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Filming Tere are a lot of options for cap- turing a film these days. None of the ones you or I will use actually require film. Your smartphone or tablet can do a very good job, although I would recommend you buy a tripod and an adapter for your device. Tis will let you fix your device safely, exactly where you want it, and you won't need to spend your evenings trying to remove gaffer tape residue! Many little video cameras are

excellent, and a lot of handheld digital point-and-shoot cameras are suitable for basic videos. And if you already have a DSLR because photography is your thing, then these are ideal. I started with a Sony digital video camera that I bought in 2008 to film practises in presentation skills training sessions. I now use a Canon DSLR as my primary camera and an iPad for a second angle (known as ‘B Roll’). Framing a shot is not hard, for

two reasons. Firstly, you aren’t going to be entering your video into Cannes or Sundance, so a clear, screen-filling image is all you really need. Secondly, the combination of modern image capture, with extremely high image resolution, and the capabilities of a lot of video editing software, means you can zoom in, digitally, after filming (in ‘Post Production’ or just ‘Post’ to us in the know). I recommend you frame something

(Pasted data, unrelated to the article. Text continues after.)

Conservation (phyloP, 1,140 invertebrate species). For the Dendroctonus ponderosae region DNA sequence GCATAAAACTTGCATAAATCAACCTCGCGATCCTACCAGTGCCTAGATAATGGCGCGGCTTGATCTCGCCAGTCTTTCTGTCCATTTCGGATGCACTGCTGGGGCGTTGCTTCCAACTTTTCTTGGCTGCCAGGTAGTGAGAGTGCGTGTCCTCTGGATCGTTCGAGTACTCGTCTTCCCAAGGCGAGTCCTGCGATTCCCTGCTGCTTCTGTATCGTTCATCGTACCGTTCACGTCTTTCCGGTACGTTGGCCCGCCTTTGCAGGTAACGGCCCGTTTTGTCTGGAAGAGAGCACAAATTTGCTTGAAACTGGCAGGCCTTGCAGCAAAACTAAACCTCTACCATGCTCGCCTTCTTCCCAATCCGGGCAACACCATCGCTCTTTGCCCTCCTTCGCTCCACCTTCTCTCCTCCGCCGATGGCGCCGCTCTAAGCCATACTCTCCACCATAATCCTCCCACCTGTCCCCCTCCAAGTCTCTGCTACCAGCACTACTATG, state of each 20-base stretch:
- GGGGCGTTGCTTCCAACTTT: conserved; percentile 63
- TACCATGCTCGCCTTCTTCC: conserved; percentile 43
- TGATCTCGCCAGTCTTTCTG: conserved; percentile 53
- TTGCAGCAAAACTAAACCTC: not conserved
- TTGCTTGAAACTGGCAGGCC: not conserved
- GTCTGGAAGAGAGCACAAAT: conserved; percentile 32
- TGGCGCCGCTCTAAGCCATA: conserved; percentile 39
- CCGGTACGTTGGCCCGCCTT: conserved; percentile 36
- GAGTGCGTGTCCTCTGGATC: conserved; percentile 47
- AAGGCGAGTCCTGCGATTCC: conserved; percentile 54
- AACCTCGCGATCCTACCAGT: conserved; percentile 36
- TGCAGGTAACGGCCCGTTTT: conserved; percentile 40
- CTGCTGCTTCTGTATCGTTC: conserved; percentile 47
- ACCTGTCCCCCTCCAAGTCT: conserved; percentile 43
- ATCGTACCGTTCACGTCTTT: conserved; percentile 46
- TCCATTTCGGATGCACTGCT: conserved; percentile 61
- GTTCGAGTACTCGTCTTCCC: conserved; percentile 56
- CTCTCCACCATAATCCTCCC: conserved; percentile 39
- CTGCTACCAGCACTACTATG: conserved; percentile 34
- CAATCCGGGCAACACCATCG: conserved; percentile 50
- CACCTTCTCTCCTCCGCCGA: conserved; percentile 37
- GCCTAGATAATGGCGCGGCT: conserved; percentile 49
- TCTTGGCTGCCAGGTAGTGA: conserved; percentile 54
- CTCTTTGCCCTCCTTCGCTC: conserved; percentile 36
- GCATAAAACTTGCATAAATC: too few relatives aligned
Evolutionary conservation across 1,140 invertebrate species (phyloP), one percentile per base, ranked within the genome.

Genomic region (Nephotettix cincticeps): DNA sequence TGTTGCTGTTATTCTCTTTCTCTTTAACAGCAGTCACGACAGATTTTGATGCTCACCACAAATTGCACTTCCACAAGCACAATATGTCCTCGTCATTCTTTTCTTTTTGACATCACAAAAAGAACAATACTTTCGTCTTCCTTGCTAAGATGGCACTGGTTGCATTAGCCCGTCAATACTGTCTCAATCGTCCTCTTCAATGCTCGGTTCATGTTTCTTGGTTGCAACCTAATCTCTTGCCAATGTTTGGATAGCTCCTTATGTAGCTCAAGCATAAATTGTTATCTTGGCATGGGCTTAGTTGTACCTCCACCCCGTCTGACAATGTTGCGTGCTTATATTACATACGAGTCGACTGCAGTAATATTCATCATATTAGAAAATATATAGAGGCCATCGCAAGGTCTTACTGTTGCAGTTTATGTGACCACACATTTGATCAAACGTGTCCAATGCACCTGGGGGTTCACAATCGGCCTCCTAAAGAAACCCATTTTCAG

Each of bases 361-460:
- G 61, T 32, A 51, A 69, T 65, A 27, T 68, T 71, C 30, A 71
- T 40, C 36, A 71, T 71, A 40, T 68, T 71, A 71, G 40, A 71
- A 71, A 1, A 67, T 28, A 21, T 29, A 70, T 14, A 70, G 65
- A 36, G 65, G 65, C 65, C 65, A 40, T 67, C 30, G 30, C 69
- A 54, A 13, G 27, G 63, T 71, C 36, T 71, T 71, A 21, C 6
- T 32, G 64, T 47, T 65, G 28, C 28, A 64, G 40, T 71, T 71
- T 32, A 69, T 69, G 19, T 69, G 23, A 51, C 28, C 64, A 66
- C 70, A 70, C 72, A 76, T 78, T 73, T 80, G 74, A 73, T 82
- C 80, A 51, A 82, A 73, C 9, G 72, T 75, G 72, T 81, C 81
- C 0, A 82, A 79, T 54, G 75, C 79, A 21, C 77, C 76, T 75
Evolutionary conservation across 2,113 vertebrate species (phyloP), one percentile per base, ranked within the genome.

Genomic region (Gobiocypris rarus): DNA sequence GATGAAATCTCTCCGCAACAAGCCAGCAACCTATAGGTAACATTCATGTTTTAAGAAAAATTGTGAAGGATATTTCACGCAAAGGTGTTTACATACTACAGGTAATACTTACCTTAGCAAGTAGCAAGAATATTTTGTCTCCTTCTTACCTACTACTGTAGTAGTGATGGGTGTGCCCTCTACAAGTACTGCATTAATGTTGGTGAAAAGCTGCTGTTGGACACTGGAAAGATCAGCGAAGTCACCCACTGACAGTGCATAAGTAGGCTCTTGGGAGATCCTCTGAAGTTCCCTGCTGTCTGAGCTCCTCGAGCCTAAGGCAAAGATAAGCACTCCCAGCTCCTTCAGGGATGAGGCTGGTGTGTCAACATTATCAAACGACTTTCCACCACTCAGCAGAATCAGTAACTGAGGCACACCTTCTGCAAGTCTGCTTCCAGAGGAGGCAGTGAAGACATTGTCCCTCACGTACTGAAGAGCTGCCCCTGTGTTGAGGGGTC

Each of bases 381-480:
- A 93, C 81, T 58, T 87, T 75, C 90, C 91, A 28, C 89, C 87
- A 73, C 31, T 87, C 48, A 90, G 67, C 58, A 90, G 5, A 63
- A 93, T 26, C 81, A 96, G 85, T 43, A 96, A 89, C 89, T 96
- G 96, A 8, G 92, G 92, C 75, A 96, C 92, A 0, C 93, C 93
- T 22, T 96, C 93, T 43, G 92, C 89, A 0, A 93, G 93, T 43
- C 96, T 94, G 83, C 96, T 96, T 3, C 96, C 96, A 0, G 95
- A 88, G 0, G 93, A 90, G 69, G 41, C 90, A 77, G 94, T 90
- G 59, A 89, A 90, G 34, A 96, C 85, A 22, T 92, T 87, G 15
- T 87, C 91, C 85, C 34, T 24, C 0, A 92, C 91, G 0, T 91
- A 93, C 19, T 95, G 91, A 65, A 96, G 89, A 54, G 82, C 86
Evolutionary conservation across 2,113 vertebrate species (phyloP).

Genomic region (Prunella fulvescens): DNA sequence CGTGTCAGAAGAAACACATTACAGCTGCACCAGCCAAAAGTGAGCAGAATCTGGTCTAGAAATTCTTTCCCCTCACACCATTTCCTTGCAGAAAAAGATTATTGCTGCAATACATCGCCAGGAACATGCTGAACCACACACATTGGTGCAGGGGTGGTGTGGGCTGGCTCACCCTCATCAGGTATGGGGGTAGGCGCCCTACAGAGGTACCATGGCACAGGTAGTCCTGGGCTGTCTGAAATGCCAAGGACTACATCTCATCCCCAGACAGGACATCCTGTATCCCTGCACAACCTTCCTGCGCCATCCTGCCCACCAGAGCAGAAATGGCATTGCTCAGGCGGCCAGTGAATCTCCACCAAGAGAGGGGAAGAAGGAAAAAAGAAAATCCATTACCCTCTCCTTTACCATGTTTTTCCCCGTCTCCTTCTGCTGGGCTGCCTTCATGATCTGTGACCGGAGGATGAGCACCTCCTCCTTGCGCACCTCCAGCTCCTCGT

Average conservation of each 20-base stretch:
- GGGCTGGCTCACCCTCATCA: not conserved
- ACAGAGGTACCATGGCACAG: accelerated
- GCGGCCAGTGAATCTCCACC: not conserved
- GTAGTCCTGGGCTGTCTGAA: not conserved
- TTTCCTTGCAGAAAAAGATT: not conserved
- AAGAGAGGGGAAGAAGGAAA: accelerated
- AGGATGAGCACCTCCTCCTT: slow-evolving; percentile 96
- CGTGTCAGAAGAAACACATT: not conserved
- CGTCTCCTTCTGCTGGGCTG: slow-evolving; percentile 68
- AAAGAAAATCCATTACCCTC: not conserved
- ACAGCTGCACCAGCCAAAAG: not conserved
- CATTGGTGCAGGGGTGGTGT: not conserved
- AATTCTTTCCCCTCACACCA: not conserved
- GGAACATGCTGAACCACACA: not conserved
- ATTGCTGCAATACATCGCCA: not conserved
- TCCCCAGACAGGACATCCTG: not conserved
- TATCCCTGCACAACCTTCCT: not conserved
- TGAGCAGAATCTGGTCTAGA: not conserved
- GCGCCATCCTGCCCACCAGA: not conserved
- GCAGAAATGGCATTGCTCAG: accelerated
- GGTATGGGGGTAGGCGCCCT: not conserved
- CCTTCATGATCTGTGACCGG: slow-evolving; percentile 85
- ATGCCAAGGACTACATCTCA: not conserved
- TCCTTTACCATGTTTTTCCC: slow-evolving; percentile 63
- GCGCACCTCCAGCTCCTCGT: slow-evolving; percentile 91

like this (Figure 1), for a close-up. For a longer shot, where you want

more animation, more context, or you need to get a prop like a flip chart in shot (real or virtual), I recommend something like this (Figure 2). If you need close-up, you can always crop the image with your video editor. When you crop your image

and add on a prop, it will look something like this (Figure 3).

Capturing your computer screen

A lot of training videos are now done as voiceover slides. For these, you need to capture your voice and your slides built with PowerPoint, Keynote or similar. Tere are several free or low cost options for recording your computer screen and a sound channel, but I haven’t used them. I figure you get what you pay for and professional software here is not overly expensive.

18 | August 2016 | Figure 1: Close framing

Typical screen aspect ratio 16 wide x 9 high

Guides give 'thirds', to help with composition

Figure 2: Three-quarter framing

Typical screen aspect ratio 16 wide x 9 high

Guides give 'thirds', to help with composition

Figure 3: Real image

If you are a PC user, Camtasia is pretty much the standard choice. Although they also make a version for Mac, most Mac users prefer the cheaper and designed-for-Mac Screenflow. Both of these do more than cap-

ture your screen and audio. Tey each have very capable editing facilities that are easy to use. You can add in your talking head footage to create mixed videos or even superimpose yourself into a corner of your slides.


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